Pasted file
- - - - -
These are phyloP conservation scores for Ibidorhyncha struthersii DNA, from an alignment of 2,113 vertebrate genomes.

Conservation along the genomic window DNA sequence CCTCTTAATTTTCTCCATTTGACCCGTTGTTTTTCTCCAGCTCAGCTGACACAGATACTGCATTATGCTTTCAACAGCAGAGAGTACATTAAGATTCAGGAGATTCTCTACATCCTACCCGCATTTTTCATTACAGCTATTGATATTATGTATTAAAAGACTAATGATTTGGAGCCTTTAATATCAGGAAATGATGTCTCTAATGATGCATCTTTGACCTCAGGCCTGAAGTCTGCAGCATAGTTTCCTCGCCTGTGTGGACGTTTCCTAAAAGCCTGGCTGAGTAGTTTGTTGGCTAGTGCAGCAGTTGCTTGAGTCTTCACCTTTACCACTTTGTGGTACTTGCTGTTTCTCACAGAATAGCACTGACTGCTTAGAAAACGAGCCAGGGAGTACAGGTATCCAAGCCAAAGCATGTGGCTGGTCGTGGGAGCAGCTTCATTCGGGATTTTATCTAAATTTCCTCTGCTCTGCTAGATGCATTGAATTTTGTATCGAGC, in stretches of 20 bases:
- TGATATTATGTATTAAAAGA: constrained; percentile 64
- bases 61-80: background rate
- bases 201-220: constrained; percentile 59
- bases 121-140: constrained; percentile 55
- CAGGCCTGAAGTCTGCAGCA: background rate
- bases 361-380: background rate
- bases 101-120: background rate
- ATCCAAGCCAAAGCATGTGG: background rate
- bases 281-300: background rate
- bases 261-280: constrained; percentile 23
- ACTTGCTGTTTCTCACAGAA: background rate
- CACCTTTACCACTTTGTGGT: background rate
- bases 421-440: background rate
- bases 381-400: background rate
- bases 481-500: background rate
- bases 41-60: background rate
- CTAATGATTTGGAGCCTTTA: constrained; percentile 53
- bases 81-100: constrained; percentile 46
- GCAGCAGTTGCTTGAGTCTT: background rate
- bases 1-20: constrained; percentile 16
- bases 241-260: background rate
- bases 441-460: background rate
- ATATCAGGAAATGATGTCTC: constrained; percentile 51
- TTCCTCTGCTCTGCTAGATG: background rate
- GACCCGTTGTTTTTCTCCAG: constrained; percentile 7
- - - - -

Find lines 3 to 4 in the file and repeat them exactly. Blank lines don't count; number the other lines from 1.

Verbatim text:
- TGATATTATGTATTAAAAGA: constrained; percentile 64
- bases 61-80: background rate